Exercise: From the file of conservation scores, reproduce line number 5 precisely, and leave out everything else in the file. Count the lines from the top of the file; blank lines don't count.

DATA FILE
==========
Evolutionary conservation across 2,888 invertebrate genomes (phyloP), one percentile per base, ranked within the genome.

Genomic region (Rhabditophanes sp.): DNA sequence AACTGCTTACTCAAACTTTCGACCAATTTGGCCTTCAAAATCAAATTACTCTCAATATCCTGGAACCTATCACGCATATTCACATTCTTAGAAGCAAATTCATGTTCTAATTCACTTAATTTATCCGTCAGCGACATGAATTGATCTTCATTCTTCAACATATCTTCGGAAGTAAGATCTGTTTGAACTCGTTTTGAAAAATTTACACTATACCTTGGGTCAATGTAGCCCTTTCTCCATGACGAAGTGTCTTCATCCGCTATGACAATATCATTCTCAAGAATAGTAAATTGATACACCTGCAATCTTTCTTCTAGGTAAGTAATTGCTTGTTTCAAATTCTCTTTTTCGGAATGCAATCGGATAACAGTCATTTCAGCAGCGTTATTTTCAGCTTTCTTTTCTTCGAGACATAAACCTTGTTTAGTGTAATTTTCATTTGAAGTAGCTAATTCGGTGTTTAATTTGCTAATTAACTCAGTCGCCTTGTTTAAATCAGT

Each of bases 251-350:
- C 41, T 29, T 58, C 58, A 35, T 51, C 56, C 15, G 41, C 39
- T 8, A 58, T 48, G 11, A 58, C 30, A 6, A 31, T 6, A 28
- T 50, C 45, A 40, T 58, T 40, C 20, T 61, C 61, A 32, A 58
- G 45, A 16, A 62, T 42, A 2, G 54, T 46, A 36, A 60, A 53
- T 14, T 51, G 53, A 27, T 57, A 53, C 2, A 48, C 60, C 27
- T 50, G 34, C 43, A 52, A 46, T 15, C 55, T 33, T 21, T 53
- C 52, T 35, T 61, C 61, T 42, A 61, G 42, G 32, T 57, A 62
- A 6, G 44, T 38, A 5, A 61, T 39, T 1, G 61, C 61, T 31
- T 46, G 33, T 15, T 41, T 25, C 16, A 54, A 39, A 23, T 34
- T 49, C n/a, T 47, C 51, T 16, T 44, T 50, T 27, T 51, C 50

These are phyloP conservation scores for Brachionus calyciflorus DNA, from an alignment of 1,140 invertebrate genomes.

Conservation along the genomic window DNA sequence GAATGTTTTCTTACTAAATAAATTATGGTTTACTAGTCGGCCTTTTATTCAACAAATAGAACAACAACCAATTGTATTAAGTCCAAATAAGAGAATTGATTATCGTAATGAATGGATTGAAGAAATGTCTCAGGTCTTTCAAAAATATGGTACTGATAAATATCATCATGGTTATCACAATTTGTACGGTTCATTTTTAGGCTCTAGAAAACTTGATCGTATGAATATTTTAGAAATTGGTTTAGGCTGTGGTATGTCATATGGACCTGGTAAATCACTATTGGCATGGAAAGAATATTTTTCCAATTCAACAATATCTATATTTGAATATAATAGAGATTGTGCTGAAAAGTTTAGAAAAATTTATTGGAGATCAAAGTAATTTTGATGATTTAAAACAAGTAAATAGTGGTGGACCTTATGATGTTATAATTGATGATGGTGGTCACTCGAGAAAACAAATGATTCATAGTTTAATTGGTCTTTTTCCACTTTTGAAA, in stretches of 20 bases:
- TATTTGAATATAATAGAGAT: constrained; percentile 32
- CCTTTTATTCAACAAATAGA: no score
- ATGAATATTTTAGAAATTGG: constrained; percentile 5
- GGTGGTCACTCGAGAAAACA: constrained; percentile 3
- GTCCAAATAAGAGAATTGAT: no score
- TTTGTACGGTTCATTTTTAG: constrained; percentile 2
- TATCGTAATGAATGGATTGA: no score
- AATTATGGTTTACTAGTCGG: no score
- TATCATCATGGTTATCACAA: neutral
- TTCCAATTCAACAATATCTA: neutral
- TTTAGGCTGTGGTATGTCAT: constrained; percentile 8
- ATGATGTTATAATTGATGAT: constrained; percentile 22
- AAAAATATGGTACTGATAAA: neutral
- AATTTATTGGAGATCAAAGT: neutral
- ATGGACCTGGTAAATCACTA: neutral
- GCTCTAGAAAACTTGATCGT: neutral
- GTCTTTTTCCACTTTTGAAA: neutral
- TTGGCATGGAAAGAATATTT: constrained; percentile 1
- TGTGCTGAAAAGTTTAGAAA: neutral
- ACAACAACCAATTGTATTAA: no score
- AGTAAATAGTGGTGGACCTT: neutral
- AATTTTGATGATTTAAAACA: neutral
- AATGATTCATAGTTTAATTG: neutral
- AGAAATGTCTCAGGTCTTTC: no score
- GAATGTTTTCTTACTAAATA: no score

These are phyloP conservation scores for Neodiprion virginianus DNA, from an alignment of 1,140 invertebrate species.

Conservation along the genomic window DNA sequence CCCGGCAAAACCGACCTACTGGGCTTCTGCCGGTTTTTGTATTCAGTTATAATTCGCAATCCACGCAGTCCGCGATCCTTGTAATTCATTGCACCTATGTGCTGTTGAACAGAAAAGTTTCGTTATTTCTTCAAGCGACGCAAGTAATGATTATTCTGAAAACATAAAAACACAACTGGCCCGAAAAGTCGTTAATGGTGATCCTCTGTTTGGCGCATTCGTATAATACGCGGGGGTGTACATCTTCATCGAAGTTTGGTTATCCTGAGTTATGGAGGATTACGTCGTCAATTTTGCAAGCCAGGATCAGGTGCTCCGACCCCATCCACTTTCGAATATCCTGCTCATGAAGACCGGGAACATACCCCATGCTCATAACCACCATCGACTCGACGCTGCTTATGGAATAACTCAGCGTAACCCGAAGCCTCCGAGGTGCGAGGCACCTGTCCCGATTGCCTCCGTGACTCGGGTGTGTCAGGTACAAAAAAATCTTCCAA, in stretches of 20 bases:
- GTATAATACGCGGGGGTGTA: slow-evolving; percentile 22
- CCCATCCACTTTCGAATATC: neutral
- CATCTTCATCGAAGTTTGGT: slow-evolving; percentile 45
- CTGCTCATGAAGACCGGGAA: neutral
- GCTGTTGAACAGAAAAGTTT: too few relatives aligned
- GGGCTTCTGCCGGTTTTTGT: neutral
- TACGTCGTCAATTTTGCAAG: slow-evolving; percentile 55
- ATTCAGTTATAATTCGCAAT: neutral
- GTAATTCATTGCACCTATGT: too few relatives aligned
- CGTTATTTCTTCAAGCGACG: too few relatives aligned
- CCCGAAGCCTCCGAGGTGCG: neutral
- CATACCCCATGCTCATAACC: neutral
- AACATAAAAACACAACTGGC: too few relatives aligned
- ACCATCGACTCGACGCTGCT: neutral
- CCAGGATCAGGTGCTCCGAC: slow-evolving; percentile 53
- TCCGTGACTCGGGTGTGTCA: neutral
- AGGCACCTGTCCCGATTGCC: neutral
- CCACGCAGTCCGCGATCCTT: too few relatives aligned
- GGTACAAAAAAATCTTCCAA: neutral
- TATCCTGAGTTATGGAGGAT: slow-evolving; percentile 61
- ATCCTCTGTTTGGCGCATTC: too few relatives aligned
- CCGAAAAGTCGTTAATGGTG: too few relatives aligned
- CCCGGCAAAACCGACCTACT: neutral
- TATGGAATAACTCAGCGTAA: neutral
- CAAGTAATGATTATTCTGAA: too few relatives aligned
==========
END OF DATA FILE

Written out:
- T 8, A 58, T 48, G 11, A 58, C 30, A 6, A 31, T 6, A 28